Updated: Apr 11
Have you ever been stressed out of your mind and the person sitting next to you (a parent, a sibling, a friend, a teacher or a co-worker) turns to you and mutters the words “just relax.” After that person finishes pronouncing the letter “x” in relax you feel your blood starting to boil. To this day I am still dumbfounded by the “just relax” reply to someone's stress. As I sit here and write these words I am thinking to myself- Do people actually think that by telling someone to relax it actually helps them relax?!
If you are looking for a quick, easy and effective way to relieve stress just ignore the stereotypical comment to “just relax” and start deep breathing.
Deep breathing has many names like diaphragmatic breathing, abdominal breathing, belly breathing and paced respiration and it has been around for eons (you can date it back to nearly 3,000 years ago from the practice of Kundalini Yoga and meditation) and now modern science is proving its effectiveness (we will get more into the research later). Outside of its stress relief effectiveness and health benefits we like breath work for it its accessibility. You don’t need to spend money on fancy gadgets or make a commitment for an entire year at your local gym. You just need your body, a floor or chair and preferably a quiet place.
Before we get into the details about deep breathing for stress relief I think it is important that we clear the air a little bit. A lot of people (influencers, pop media) are talking about deep breathing and they are often times telling the reader that there is a “right way” and a “wrong way” to do it. To all of those folks, I kindly disagree.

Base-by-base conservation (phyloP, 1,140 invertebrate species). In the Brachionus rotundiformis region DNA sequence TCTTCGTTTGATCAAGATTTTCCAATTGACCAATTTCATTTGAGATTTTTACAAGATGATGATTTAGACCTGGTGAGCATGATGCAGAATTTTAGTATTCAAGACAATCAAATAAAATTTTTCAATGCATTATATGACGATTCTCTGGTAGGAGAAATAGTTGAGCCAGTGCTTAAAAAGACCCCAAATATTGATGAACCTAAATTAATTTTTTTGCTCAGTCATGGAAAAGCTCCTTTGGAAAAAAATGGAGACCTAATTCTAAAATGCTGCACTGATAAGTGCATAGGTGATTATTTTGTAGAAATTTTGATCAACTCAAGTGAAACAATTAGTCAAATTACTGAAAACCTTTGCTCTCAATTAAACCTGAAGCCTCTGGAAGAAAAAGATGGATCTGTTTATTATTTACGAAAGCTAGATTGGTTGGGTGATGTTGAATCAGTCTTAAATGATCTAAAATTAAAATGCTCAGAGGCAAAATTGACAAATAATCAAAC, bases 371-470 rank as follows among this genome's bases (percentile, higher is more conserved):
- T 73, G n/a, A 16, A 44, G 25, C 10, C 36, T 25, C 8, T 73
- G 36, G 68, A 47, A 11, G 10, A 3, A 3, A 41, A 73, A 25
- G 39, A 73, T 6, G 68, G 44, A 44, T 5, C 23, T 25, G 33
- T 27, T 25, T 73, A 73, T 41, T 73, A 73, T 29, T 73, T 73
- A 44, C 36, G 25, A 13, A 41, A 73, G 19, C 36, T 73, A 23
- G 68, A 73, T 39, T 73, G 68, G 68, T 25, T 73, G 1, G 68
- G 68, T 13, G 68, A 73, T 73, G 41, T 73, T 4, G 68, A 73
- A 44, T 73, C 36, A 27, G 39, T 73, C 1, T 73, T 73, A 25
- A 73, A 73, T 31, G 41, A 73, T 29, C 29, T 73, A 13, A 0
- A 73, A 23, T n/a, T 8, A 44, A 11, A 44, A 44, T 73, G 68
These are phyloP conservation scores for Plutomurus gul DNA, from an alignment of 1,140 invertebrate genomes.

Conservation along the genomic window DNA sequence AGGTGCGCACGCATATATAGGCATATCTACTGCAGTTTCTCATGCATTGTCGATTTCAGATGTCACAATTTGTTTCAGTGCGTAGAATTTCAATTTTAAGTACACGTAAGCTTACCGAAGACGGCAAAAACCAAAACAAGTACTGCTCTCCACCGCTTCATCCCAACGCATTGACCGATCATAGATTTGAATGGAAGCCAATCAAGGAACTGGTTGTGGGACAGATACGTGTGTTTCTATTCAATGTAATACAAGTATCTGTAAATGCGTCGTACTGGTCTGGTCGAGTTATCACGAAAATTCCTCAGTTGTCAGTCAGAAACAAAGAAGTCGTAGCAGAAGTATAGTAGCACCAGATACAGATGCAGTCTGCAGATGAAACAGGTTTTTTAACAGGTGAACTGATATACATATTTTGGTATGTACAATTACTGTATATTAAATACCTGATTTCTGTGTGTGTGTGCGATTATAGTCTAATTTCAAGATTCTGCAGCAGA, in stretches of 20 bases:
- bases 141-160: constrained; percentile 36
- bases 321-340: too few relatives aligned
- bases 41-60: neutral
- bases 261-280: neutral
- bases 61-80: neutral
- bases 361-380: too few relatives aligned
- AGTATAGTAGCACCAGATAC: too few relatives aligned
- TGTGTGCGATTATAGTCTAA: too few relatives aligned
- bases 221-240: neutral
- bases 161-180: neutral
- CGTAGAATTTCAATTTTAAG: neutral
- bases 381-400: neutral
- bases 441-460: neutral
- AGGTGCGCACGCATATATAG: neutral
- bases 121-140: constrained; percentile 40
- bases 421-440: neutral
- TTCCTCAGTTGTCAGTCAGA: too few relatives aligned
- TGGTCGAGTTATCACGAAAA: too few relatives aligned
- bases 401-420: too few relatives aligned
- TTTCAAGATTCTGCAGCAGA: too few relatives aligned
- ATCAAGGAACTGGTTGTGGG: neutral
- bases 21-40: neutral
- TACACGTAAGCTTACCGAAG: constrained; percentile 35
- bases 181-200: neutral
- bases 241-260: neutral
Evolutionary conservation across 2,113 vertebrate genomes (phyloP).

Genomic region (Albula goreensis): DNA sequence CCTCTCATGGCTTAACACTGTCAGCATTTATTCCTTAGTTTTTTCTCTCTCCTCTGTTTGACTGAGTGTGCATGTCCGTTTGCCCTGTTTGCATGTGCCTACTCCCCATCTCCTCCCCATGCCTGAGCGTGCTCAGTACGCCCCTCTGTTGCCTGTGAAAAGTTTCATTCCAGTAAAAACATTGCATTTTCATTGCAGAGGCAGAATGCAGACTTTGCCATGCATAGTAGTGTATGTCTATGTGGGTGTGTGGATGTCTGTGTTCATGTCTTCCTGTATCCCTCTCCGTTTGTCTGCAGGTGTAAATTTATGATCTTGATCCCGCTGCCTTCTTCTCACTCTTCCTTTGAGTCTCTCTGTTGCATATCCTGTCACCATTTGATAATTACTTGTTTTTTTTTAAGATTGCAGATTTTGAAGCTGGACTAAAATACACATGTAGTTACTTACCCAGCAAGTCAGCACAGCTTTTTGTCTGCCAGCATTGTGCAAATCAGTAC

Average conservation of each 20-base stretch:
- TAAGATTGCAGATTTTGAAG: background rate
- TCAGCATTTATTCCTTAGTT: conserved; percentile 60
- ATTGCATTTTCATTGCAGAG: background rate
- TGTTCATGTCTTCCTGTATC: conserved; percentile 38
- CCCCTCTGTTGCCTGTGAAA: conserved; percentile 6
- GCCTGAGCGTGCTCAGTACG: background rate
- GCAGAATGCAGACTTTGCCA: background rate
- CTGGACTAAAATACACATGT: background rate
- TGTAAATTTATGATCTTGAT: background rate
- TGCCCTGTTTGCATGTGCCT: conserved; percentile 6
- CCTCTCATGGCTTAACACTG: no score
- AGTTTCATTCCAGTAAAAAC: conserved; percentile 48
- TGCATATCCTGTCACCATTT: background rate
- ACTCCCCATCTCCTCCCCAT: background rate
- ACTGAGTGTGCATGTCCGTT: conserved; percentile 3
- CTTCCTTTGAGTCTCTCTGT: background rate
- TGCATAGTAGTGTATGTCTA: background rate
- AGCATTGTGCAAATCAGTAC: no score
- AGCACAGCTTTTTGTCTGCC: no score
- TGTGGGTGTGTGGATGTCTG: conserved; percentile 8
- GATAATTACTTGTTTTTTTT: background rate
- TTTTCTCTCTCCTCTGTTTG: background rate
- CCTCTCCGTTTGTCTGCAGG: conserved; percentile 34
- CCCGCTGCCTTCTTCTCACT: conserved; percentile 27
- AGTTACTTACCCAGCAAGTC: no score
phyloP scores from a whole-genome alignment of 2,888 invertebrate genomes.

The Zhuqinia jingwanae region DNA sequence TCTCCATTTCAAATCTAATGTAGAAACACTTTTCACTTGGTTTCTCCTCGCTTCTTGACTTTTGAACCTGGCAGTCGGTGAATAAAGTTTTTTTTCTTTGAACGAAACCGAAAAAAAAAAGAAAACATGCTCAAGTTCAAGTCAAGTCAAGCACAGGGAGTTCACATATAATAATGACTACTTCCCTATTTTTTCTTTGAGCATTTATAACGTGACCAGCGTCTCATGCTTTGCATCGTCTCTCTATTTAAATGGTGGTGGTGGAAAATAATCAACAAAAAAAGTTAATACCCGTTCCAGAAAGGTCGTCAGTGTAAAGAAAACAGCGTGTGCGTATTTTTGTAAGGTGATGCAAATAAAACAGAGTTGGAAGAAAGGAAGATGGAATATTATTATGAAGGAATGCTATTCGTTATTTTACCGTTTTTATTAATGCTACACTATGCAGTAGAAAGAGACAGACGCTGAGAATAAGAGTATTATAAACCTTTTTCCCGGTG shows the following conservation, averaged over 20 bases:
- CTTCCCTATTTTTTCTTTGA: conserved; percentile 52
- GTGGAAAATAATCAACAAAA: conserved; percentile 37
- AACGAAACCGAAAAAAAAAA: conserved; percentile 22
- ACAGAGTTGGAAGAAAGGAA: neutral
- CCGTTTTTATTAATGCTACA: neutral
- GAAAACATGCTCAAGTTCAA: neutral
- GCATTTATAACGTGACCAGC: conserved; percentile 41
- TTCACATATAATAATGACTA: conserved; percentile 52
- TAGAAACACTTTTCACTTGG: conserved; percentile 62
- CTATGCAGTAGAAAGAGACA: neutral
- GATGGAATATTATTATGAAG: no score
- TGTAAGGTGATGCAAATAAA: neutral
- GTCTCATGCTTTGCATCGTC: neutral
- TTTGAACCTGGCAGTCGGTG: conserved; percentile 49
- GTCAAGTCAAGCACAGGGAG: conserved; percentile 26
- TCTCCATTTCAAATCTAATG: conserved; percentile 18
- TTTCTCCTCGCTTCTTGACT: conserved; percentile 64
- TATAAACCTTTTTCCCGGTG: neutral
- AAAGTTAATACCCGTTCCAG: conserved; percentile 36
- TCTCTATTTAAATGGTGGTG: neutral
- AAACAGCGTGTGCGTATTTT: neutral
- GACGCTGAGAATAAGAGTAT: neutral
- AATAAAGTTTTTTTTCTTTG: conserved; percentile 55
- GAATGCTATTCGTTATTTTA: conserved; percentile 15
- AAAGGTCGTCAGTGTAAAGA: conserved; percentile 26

There are a ton of different deep breathing methods, just like their are a ton of different practices of Yoga (Bikram v. Iyengar v. Vinyasa) or Meditation (Zen v. Mantra v. Transcendental). Let’s talk about some of the most common deep breathing methods first.
Top 6 Deep Breathing Methods from Greatist:
Abdominal Breathing (Diaphragmatic or belly breathing)
Progress Muscle Relaxation (learn more in our second blog post)
Alternate Nostril Breathing
Skull shining breath
In today’s post we are going to focus on Abdominal Breathing. Why? Because I feel like Abdominal Breathing is the foundation of breath practices. And it also serves as an important learning lesson to nearly every adult. Too many individuals are breathing wrong. You may be saying to yourself right now “yeah right, how could I possibly be breathing wrong?!”
If you don’t believe me, watch a baby breathe. You will see this beautiful, big, full breath starting from the babies stomach, not their chest. Their stomach will rise and fall to expand their lungs to capture as much air as possible. The engine of respiration is a thin muscle called the diaphragm (which sits below the lungs). As the diaphragm pulls in a big, full breath from the stomach the lungs fill and empty completely. From birth the baby never seems stressed for their next breath it is just a beautiful balance between inhale and exhale.